Cook's Illustrated

KITCHEN NOTES

Tasting Angel Hair Pasta

Few pasta shapes are more divisive than angel hair. Angel hair (or capellini, the Italian word for “little hairs”) is a rod-shaped pasta approximately the same length as spaghetti but much thinner. It’s this thinness that has inspired vitriol; major food publications have penned think pieces with snide titles such as “You Couldn’t Pay Me to Eat Angel Hair.”

Success with this pasta shape starts with knowing how to cook it, as Associate Editor Steve Dunn proved in our May/June 2020 issue. Its thin strands should be light but still substantial and twirl effortlessly around a fork. To find the best angel hair, we sampled eight products, priced from about $1.50 to about $5.50 per pound. Six of the products were sold as long, rigid strands, but we also included two products that were shaped into nests. We sampled them cooked plain and in Steve’s recipe for Angel Hair Pasta with Basil, Caper, and Lemon Sauce.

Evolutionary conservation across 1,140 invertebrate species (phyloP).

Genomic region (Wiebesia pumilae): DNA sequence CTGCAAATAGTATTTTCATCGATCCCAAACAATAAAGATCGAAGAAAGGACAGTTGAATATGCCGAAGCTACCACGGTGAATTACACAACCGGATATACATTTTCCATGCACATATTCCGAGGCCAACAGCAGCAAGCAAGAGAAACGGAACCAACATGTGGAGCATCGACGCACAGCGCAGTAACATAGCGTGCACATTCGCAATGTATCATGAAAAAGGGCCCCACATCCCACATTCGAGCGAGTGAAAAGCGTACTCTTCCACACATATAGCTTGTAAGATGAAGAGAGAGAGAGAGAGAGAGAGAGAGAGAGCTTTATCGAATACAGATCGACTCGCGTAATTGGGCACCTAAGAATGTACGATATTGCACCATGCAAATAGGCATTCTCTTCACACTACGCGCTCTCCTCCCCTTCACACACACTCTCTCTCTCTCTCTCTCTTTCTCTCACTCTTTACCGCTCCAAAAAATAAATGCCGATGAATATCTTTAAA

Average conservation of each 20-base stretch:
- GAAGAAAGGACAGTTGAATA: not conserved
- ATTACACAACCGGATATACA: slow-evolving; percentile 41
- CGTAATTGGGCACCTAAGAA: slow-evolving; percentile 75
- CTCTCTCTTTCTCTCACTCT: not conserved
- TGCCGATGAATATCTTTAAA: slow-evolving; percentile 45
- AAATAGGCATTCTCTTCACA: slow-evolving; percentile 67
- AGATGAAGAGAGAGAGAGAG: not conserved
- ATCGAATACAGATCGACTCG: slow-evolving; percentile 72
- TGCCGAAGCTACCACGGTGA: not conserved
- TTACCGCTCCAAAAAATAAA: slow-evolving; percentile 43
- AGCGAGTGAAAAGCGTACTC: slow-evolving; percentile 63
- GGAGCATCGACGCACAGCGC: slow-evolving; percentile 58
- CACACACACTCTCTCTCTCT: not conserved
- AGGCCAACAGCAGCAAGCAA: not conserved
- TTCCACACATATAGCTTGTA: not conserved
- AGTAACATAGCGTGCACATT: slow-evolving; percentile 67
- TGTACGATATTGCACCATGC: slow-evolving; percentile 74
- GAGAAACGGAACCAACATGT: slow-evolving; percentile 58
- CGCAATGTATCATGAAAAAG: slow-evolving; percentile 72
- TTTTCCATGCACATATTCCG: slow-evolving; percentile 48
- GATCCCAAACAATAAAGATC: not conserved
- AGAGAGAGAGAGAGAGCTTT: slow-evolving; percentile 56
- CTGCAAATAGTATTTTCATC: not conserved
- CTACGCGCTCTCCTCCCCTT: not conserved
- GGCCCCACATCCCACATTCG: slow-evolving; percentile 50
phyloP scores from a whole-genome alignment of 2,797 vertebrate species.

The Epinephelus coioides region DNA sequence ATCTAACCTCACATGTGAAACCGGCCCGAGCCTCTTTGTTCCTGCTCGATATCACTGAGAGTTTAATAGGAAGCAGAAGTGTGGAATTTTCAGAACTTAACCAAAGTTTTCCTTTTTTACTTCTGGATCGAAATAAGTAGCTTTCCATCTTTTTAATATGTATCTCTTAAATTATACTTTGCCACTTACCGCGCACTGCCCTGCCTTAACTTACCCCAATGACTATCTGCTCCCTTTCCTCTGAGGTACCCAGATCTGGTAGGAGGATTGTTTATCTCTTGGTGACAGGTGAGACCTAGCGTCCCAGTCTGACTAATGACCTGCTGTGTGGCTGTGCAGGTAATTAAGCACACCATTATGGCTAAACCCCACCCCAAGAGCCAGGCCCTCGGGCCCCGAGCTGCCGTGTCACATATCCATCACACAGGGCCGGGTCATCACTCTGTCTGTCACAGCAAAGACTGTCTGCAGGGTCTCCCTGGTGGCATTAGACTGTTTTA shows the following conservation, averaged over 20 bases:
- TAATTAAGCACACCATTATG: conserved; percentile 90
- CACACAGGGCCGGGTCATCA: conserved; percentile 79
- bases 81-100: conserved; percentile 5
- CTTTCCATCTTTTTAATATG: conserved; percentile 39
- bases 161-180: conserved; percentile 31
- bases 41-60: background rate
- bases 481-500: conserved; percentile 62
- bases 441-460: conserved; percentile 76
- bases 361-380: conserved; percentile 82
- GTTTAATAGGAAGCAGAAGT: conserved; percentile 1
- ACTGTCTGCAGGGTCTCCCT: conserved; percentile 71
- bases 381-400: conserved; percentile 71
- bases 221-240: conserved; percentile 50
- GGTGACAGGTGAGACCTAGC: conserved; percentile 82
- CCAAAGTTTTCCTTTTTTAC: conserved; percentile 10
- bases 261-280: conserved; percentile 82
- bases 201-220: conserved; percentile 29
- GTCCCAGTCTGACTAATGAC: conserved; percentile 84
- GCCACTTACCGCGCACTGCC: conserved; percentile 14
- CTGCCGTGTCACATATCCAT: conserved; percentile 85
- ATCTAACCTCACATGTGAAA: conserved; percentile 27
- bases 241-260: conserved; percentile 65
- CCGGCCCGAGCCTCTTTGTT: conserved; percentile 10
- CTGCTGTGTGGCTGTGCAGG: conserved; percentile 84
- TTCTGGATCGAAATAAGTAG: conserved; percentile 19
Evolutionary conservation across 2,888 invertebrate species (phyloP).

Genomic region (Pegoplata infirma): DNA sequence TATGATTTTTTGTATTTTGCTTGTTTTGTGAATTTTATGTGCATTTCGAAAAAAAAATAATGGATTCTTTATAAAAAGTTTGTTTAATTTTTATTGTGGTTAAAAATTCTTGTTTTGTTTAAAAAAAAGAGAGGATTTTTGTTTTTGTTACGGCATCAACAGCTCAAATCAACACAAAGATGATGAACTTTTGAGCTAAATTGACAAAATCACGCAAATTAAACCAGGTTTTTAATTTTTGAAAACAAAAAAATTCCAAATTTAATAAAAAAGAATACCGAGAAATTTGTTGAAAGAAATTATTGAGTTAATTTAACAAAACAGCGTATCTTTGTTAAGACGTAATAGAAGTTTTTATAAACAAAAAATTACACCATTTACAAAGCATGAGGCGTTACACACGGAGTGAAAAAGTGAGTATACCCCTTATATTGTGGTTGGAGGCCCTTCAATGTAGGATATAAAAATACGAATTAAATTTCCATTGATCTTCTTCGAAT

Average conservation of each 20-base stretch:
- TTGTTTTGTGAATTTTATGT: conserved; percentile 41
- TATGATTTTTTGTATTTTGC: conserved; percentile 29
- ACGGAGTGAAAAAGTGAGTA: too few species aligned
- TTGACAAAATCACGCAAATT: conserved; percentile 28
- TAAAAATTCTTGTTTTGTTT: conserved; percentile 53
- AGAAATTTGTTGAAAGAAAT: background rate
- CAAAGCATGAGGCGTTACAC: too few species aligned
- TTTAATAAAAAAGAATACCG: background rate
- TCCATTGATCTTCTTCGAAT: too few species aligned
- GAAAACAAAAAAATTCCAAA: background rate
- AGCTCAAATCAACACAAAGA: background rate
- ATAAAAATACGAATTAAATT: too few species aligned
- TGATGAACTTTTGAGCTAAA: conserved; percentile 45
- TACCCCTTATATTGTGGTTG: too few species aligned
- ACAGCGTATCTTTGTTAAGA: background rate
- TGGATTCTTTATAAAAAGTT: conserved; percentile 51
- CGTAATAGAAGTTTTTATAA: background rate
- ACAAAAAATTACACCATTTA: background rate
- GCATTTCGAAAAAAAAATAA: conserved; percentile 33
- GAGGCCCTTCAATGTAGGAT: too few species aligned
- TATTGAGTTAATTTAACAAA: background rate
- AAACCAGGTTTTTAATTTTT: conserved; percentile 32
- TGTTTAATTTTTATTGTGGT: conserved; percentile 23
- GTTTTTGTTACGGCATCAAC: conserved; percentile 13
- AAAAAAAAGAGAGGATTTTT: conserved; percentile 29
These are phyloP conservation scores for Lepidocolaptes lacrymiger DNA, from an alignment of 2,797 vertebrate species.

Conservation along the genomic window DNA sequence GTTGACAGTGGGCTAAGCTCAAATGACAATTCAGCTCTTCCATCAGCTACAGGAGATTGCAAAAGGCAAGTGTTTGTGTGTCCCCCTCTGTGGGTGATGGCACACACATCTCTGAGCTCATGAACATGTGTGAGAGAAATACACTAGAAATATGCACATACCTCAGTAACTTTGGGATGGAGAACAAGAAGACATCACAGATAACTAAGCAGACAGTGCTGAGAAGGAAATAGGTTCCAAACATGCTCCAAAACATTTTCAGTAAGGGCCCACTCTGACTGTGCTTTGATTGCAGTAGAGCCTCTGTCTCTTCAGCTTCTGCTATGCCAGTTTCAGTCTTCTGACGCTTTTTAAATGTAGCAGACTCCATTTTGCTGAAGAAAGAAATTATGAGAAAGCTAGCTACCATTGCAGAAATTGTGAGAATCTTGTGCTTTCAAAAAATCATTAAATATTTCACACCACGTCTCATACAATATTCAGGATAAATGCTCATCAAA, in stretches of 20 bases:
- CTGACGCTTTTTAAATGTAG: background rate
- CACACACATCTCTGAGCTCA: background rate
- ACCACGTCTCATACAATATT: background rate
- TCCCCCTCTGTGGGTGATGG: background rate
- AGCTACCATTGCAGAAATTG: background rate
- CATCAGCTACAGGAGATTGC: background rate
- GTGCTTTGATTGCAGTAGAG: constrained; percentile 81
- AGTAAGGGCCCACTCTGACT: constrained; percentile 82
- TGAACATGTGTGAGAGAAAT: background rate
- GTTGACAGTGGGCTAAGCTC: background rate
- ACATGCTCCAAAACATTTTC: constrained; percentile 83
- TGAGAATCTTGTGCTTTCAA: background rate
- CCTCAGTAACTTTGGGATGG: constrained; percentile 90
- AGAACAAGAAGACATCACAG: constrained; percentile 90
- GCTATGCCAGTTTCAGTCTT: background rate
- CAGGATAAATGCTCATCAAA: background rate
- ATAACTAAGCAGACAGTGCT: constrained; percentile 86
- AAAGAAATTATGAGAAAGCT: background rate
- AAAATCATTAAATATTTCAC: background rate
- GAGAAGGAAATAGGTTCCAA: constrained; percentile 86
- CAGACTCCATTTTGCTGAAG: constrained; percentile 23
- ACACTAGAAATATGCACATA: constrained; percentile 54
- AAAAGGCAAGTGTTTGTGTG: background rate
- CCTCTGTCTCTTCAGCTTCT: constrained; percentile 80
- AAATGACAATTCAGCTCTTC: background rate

Our tasters liked the flavors of all the products we tried. A few of the higher-ranked products stood out for their “nuttiness” or slight “wheaty” flavor, which tasters said provided a

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